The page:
Coaching skills can be learned and put into practice. I´m finding this approach works well with this generation of digital relationships.
What would happen if …
My leadership style has been so transformed by coach training. So, I wondered what would happen if I taught basic coaching concepts to small group leaders in our church?
I launched the idea to our weary leaders and they all readily agreed to go for it. The next step was figuring out the essence of what brought transformation in my own leadership style and relationships. Here’s what I came up with:
- Authenticity – instead of “holding down the fort”, “hanging on”, or responding with “glory to God, in Him I have the victory!”, we all needed a good dose of authenticity. We had to learn how to share victories, failure and needs in a way that invited others to freely express themselves in return. It took several risky practice sessions but finally a new sense of openness and encouragement began to bloom.
- Open questions – The next skill-set we tackled was how not to turn our home groups into a Bible study, group counseling session, or even a mini-church service. One leader-trainee was moved to tears by having someone ask questions and actually listen to her responses!
- The Heart of a Coach – imitating the heart of Jesus. Together we considered how God is already moving and working in whoever we engage in conversation. By believing they are capable of hearing and obeying what God is saying to them, we empower others to trust God instead of merely following our advice.
- OREO feedback – We taught them how to self-praise, self-correct, and plan together as a team – how to affirm positive things happening in the group more than analyzing what is going wrong and trying to correct out of our weakness. This has created an excitement and initiative on the part of the leaders to keep ambience, questions, and listening skills intentional each week.
We began weekly lunch meetings because practicing these skills became more and more exciting. Learning to live in an authentic way, to listen and ask more questions and have others believe in you was so sweet. We wanted to take that experience to the small groups we all were leading.
In just a few weeks we were getting reports from our small groups: a young man we´d never met before rededicated his life to the Lord! A woman living in an abusive relationship was able to share her story and feel supported and accepted. She later broke off the relationship and is headed out to a discipleship school for 6 months!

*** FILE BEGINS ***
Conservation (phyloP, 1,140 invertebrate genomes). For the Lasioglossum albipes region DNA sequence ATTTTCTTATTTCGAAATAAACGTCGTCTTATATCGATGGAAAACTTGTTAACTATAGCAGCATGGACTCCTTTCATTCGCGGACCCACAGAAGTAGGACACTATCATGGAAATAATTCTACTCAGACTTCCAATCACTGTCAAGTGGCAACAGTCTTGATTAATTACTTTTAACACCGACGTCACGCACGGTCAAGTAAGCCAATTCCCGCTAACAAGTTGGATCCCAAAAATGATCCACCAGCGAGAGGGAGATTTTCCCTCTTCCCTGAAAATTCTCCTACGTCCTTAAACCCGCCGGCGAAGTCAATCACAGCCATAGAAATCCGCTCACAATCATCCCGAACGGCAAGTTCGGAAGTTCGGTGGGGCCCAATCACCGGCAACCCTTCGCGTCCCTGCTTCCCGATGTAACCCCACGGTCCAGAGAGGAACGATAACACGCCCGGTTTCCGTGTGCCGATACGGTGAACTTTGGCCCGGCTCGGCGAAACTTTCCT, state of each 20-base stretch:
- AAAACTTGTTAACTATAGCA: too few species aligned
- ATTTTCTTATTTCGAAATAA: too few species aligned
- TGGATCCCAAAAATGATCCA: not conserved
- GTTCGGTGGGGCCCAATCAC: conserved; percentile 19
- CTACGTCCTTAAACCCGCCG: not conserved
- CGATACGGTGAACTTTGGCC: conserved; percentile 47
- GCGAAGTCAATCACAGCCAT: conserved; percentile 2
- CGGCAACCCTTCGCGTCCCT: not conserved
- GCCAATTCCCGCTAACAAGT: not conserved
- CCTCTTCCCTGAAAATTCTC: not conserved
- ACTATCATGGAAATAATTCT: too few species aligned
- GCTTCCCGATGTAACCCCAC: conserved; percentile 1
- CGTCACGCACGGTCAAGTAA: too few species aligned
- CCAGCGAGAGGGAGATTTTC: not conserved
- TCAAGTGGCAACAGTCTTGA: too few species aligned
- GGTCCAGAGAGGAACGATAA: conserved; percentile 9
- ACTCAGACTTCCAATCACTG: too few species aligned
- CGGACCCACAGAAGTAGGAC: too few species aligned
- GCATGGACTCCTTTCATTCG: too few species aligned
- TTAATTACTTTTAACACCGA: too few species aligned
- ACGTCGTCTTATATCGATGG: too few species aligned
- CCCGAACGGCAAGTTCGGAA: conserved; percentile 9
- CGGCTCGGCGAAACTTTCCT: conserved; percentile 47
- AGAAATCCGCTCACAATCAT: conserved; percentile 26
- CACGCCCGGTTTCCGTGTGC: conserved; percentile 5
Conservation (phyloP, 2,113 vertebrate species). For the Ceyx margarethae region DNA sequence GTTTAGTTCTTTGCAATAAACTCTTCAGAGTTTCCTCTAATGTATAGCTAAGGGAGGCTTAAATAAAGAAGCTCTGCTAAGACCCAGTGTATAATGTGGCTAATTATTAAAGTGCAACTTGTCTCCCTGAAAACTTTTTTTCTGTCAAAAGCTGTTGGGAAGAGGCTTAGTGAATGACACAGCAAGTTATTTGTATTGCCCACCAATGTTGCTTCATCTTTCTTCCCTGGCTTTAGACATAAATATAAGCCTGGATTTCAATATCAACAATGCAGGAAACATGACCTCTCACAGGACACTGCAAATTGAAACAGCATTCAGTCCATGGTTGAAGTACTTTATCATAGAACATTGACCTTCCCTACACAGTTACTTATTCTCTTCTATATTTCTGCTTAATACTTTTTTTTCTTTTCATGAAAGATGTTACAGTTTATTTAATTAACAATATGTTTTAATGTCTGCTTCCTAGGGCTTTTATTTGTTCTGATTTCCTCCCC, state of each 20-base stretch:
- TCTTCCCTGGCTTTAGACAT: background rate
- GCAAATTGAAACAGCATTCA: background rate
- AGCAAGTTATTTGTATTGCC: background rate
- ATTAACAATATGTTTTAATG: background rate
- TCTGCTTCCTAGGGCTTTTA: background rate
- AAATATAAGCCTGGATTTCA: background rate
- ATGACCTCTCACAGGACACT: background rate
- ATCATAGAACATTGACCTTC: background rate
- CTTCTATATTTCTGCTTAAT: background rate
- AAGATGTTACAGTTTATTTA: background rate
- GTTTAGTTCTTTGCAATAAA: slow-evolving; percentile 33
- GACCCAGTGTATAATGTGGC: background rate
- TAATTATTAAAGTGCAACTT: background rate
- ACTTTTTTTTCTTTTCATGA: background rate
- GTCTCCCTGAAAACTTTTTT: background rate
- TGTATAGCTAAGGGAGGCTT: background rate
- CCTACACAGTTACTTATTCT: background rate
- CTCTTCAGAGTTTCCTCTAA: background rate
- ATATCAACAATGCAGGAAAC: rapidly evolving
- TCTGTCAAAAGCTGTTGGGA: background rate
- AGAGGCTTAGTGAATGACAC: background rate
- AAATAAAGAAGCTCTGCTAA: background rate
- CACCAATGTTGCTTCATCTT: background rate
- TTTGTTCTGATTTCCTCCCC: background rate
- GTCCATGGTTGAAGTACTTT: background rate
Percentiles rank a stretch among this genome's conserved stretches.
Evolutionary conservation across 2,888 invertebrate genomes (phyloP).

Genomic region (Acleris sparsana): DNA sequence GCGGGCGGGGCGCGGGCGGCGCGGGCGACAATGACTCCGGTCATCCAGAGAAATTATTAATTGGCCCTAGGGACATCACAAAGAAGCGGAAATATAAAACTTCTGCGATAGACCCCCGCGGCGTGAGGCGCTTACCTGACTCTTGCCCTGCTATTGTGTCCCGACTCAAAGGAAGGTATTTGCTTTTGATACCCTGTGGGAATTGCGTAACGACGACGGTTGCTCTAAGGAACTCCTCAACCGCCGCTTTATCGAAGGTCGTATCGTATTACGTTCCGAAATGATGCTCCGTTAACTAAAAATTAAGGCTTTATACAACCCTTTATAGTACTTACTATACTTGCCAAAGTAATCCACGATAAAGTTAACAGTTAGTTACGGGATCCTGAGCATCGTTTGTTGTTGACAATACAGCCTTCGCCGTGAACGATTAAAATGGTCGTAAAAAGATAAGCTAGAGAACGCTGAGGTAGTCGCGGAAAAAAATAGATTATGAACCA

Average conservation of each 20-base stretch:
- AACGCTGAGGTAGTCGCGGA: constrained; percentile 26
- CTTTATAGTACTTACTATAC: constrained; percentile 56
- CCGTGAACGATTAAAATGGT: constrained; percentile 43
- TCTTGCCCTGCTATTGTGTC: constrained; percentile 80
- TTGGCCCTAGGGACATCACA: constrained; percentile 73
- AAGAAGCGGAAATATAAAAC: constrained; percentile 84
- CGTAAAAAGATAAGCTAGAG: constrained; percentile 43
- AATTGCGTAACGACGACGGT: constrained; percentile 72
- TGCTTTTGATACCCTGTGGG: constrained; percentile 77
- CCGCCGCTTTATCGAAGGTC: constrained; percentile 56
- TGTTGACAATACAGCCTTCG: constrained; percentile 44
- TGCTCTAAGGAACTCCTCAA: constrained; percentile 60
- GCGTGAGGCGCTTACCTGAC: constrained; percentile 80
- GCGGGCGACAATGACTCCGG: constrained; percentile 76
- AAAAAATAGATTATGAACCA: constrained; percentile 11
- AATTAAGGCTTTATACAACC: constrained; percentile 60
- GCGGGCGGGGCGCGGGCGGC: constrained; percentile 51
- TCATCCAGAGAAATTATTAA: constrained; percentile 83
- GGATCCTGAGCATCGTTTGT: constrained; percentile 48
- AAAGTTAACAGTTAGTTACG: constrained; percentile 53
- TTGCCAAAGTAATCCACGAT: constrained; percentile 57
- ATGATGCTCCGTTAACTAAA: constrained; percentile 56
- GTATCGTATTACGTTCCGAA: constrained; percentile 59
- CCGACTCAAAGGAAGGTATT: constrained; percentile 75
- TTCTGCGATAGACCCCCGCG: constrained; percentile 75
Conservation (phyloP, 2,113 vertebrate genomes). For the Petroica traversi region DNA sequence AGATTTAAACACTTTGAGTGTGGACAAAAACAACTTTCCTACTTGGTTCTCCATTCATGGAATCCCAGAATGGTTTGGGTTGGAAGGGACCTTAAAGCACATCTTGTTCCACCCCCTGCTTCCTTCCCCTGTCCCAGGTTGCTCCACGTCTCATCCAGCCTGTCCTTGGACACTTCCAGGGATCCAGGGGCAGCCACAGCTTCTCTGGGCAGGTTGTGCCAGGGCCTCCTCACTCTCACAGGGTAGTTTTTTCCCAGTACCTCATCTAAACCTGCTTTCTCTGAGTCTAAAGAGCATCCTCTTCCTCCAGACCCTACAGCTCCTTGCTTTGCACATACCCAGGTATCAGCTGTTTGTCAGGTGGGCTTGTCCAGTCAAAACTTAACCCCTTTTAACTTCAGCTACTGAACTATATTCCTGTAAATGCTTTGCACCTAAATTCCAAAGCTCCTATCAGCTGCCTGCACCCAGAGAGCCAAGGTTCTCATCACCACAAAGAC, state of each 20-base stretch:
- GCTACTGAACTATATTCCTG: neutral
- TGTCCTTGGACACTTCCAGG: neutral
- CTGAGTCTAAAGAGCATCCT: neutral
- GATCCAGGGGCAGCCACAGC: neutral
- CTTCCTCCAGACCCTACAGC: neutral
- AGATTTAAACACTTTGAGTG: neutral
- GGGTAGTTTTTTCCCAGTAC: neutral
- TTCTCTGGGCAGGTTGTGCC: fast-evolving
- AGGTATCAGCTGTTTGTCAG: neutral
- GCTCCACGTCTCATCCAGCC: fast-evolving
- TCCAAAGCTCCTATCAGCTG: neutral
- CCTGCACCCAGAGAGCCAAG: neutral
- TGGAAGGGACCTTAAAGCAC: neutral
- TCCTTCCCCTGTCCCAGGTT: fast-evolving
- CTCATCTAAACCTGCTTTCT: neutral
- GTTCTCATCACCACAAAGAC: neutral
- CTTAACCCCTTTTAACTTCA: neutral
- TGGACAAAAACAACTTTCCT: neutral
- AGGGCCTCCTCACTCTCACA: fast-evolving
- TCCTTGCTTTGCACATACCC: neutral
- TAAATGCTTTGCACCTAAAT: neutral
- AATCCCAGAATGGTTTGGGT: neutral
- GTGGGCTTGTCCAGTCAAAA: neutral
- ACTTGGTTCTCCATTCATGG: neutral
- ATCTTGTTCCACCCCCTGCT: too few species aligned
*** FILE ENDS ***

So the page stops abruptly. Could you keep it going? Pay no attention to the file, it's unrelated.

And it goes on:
A new person showed up and easily joined in the family ambience. Upon leaving the meeting she commented, “what´s going on here? I found myself sharing intimate details of my life story, and I had only wanted to sit back and observe!” She has become a member of the church and is leading another ministry.
Non-Christian friends are being invited into the groups and they are finding a place where they can observe Christianity in all its authenticity and they like it! Our groups doubled in the first 3 months I think because others began to see what was happening and wanted in on the “real thing!”
Get some training and put it into practice in every area of your life and watch the fruit multiply!
by Patricia Clewett, Leadership Coach & Coach. Bi-Lingual missionary to Spain, living in Barcelona for more than 20 years. Mother of 4 adult children. Married to the same man since 1978. Certified Professional Coach of cross-cultural and leadership coaching experience. Completed 3-year training including LCT 1 and MCT levels I and II. Now Completing Apprenticeship to train other coaches in the Spanish Speaking World.
Where “real” growth happens
A coaching client recently confided, “What I really need to talk about today is my teammate. He is so annoying!” I smiled on the inside. First, I was just glad she was being “real”. As she is relatively new to coaching, that meant she was trusting me with her true heart and feelings. So that was a “win”.